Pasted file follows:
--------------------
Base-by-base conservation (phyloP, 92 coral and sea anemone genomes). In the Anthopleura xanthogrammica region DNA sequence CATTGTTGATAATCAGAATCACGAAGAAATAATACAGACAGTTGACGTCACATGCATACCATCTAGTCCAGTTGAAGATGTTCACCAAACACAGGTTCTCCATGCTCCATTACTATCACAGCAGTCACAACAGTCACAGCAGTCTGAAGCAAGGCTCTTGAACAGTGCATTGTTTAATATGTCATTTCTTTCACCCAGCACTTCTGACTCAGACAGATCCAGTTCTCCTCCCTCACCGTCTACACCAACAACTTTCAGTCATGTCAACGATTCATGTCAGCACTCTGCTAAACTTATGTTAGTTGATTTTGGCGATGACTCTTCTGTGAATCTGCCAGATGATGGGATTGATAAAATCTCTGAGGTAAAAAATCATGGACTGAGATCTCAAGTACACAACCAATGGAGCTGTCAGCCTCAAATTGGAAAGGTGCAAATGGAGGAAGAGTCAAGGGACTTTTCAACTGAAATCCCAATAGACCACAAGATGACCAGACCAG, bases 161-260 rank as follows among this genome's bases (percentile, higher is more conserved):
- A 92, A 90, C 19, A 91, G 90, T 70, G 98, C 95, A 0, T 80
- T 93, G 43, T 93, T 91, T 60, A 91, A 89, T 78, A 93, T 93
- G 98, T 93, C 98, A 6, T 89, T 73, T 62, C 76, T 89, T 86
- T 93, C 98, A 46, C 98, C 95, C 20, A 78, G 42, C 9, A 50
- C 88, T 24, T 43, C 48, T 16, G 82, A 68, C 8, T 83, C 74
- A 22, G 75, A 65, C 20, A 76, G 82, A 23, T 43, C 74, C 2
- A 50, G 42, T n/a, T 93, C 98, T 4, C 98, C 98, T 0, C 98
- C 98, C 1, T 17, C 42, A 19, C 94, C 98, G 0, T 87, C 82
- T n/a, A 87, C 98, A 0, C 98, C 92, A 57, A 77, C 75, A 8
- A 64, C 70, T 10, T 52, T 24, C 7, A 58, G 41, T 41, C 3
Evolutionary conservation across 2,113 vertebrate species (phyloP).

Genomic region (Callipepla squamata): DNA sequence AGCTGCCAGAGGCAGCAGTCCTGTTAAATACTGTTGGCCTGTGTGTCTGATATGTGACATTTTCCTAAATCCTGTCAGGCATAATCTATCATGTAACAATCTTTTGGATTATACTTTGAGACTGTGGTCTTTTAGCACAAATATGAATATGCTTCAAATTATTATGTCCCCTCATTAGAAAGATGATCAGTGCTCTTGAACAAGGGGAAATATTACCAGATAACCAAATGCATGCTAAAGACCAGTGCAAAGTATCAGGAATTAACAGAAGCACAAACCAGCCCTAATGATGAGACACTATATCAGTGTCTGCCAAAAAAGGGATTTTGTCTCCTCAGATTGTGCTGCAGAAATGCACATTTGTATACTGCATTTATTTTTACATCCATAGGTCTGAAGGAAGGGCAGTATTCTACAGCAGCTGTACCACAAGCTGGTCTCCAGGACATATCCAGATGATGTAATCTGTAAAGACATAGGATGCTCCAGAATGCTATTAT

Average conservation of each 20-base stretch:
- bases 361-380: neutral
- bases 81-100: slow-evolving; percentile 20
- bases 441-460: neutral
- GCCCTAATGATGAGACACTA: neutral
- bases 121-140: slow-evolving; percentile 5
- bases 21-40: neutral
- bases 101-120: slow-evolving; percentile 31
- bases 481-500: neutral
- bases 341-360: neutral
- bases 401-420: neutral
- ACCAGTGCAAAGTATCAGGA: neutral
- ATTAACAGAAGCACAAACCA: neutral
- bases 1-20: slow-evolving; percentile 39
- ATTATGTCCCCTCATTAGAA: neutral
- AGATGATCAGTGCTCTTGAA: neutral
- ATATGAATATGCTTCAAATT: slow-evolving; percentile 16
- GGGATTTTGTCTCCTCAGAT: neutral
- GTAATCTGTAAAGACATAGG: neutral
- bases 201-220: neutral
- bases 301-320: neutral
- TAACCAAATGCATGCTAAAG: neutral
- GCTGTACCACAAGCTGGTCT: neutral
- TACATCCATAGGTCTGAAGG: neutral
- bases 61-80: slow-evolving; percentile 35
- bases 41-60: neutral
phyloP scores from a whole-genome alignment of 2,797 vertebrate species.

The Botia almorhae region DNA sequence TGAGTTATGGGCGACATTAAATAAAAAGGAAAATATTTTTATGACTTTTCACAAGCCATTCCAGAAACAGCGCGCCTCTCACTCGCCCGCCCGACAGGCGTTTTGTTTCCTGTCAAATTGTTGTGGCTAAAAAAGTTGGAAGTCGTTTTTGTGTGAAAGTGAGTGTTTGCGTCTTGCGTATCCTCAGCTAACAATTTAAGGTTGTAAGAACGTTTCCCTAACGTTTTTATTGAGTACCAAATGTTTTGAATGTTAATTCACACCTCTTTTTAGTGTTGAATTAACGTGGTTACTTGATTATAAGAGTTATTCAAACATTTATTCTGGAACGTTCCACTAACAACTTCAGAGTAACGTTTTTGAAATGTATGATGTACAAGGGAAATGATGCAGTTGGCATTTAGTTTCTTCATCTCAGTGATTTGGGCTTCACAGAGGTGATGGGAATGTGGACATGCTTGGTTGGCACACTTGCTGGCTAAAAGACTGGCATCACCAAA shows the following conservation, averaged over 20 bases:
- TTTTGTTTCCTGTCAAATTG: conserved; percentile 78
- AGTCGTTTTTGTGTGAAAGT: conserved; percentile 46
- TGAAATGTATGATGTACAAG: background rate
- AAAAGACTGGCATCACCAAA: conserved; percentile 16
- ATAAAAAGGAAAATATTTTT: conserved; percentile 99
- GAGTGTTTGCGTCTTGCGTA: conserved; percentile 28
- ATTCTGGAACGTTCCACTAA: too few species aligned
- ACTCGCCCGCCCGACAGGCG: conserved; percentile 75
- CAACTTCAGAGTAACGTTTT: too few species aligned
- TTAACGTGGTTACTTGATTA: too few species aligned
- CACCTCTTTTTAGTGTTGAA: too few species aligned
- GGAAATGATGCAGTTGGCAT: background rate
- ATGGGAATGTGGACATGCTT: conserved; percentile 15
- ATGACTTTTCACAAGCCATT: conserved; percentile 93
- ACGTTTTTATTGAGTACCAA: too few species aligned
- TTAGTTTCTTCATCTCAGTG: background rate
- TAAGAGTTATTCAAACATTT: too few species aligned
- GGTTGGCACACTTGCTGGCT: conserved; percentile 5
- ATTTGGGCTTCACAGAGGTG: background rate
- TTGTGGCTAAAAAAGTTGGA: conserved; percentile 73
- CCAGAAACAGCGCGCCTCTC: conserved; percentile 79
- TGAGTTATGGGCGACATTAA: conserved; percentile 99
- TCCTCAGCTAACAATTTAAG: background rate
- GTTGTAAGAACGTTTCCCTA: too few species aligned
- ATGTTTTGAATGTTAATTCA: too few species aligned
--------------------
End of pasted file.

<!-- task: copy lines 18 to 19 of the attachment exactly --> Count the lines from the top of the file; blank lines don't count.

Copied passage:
- GCCCTAATGATGAGACACTA: neutral
- bases 121-140: slow-evolving; percentile 5